In the run up to the Iraq war, the then Secretary of State Colin Powell was quoted as invoking the “Pottery Barn rule” – You break it, you own it – in assessing the risks of an invasion. I thought about Powell and the Pottery Barn rule during a recent lunch with an executive friend of mine.
He’s a business unit leader who has integrated an acquired company into his organization over the past year. His company has grown a lot through acquisitions and his CEO always says to his execs “Don’t break it,” when they’re folding the acquired company into their operations. Unfortunately, as the Harvard Business Review reports, the failure rate of mergers and acquisitions is somewhere between 70% and 90%.
So, when he was charged with integrating an acquired company, he was determined to flip the Pottery Barn rule on its head. He had bought it so he didn’t want to break it. Almost a year later everything is going great. He’s done three things to beat the odds. Here they are:
Do Your Homework: When he learned that he was going to be in charge of the integration, my friend set aside a few weeks to talk with the senior managers of every unit his company has bought over the past few years. He asked two big questions in those conversations – “What did we do right when we bought you?” and “What did we do wrong when we bought you?” He built his integration strategy on what he learned in those conversations.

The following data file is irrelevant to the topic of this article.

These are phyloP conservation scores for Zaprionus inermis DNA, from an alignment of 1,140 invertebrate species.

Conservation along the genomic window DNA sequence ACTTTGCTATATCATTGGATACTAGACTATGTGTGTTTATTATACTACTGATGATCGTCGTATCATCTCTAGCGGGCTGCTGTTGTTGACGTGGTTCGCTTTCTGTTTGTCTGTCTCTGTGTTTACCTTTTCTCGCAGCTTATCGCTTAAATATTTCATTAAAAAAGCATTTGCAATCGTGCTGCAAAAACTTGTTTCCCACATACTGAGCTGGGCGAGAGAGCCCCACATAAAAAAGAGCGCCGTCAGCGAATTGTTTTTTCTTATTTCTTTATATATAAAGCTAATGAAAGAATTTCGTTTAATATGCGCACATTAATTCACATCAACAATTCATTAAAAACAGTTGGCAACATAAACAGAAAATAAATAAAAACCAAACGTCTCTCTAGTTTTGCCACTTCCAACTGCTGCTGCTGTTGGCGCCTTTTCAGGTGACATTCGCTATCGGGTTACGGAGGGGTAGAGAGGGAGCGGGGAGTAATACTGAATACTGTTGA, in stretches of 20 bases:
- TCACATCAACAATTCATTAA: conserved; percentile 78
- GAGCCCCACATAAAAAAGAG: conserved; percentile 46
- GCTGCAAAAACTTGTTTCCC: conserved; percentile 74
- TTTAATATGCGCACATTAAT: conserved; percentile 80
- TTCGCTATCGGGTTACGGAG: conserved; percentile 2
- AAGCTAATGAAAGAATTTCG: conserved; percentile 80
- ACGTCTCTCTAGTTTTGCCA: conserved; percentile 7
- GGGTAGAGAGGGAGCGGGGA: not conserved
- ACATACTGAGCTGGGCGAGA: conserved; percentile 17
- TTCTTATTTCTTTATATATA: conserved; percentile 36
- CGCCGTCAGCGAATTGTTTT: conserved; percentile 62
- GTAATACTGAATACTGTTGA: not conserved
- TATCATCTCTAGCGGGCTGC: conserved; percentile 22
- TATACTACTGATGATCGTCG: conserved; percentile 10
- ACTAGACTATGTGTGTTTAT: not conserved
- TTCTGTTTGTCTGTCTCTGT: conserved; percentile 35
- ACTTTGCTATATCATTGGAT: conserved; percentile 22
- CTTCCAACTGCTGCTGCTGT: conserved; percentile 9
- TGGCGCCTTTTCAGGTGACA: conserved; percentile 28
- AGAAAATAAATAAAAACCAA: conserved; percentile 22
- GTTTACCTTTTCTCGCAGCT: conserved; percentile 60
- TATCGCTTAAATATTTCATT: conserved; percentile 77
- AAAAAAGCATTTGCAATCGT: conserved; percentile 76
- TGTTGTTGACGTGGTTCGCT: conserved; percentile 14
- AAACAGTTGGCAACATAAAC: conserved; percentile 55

Provide Air Cover: My friend decided early on that his most important job was to provide air cover for the group he was integrating. He had learned through observation and conversations that the historical pattern was for the corporate staff to start making requests and changes that quickly stripped acquired companies of their competitive advantages. He’s kept his new unit competitive by positioning himself as the go-between so he can head off counter productive demands at the pass.
Stay Close to the Customer: When his company bought the new unit, my friend made visiting with their key customers one of his top priorities. He learned what they appreciated most about the team he was acquiring and got some very clear messages that they didn’t expect things to go south when the acquisition was complete. That knowledge has given him a ton of ammunition that he’s been able to use to protect his new team from counter-productive requests and distractions.
What’s been your experience with integrating a new company or team into an existing organization? What went right? What went wrong? What advice do you have for other leaders facing that challenge?